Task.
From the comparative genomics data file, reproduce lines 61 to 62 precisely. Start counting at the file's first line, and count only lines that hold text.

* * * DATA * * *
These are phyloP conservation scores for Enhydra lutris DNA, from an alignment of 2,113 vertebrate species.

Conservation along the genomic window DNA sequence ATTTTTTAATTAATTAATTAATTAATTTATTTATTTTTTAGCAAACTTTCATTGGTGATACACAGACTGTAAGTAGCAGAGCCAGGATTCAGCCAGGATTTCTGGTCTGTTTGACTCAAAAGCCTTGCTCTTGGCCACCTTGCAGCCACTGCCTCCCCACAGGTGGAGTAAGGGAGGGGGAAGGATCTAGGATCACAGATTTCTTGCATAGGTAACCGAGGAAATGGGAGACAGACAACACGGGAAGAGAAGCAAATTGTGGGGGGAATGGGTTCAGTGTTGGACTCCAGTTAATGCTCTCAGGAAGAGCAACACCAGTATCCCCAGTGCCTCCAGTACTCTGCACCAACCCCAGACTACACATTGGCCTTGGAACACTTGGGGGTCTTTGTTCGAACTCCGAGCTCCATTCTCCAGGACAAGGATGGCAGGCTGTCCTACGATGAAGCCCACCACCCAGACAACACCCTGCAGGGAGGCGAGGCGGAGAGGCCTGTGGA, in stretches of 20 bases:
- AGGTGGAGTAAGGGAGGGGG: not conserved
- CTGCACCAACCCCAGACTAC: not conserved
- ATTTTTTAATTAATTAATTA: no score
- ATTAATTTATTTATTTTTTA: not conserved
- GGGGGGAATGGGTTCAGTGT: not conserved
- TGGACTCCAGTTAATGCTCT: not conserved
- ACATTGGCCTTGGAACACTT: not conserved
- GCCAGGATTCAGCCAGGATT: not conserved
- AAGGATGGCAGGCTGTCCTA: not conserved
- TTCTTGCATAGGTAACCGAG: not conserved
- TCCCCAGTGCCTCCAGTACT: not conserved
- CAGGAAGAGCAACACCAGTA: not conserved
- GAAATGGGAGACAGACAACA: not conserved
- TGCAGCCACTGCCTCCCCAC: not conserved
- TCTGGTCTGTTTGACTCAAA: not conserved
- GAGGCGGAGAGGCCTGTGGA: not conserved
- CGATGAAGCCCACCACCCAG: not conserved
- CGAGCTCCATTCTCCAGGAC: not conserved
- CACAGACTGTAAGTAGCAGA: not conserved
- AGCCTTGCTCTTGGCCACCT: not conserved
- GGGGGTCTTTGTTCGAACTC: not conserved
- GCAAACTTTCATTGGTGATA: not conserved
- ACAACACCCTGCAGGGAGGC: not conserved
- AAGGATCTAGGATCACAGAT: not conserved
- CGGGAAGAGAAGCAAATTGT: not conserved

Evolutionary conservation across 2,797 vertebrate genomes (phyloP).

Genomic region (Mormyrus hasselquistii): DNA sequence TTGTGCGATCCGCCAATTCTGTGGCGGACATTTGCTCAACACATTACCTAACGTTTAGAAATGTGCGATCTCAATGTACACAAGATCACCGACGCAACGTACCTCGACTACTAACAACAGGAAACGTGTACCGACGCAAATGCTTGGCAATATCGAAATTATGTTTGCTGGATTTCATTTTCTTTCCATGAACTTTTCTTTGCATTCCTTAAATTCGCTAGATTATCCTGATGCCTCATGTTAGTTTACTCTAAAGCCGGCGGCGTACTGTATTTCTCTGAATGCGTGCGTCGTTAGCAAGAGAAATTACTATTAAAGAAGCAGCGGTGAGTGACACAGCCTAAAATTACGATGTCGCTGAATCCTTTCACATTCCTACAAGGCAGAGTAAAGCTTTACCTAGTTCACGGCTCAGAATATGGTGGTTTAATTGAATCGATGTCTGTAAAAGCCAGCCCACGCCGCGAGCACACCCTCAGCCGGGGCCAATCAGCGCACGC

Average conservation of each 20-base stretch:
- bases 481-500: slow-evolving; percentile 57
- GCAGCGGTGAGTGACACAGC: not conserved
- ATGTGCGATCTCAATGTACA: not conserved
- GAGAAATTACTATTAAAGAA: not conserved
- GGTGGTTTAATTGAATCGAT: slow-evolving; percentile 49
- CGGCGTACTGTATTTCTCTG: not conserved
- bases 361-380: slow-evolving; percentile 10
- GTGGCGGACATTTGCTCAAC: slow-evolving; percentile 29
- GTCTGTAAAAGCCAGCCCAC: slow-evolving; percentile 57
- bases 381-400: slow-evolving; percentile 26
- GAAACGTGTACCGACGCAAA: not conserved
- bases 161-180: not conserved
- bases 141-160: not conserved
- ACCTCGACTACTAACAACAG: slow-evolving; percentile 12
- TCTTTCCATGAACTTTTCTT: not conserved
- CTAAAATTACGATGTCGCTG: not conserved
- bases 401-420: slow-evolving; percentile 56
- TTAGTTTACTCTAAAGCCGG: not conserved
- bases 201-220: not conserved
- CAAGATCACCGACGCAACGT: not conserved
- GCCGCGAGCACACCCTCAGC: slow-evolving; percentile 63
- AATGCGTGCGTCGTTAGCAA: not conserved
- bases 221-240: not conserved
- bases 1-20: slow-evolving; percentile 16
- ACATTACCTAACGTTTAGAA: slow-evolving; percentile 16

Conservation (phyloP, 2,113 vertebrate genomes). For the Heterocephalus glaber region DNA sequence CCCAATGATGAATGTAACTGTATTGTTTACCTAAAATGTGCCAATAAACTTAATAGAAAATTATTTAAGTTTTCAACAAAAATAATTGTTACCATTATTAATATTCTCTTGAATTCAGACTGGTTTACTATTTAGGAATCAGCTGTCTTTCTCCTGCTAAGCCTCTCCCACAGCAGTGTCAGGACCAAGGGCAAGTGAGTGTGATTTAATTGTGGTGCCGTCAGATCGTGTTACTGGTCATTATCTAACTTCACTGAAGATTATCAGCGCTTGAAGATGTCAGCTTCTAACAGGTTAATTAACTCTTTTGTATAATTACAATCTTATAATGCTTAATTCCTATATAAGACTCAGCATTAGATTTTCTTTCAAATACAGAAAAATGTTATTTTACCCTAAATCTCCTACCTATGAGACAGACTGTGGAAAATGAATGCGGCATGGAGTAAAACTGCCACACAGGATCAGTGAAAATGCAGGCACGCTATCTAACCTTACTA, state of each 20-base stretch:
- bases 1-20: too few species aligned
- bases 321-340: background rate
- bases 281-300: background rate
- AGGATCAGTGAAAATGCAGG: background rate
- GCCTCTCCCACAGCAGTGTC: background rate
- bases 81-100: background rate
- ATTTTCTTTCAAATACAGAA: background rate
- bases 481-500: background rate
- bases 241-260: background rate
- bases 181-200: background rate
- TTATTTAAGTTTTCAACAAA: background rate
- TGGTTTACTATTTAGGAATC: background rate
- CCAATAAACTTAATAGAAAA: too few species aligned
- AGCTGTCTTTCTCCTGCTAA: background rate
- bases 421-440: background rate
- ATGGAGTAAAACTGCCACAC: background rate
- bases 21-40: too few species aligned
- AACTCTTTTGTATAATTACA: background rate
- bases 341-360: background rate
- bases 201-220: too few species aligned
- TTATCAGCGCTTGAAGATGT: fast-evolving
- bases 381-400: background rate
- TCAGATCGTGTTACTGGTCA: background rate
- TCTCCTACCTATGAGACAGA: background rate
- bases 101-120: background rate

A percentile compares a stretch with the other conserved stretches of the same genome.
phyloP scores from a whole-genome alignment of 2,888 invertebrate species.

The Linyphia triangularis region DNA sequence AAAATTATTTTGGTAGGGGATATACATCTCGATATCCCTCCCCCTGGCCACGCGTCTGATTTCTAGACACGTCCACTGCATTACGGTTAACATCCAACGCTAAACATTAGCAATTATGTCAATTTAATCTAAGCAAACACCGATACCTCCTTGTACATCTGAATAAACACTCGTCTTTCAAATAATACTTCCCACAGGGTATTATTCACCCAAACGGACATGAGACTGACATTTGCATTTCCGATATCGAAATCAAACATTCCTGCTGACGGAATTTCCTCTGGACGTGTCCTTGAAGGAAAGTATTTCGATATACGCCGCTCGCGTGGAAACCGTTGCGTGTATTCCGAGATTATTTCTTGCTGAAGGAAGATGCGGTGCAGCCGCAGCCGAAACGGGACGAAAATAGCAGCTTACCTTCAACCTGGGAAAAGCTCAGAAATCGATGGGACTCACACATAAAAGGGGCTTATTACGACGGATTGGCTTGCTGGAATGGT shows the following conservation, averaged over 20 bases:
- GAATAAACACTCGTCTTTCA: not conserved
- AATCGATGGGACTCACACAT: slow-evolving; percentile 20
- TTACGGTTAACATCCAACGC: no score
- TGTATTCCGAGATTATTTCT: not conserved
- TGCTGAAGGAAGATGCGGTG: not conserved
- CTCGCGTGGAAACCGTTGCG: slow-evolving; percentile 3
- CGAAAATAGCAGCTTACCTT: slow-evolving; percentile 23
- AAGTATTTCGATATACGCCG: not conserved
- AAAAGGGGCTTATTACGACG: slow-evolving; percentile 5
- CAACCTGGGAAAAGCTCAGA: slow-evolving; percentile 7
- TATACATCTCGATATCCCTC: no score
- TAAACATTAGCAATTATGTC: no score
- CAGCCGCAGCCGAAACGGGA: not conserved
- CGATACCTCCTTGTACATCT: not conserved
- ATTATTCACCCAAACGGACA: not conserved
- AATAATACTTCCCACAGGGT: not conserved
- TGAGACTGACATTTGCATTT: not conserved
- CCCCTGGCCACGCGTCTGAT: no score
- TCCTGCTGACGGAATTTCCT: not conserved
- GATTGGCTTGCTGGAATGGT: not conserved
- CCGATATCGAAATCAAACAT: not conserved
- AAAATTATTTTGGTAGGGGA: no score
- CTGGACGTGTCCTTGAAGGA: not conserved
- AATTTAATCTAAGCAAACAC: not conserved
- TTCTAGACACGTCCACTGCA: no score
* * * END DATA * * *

- GCCTCTCCCACAGCAGTGTC: background rate
- bases 81-100: background rate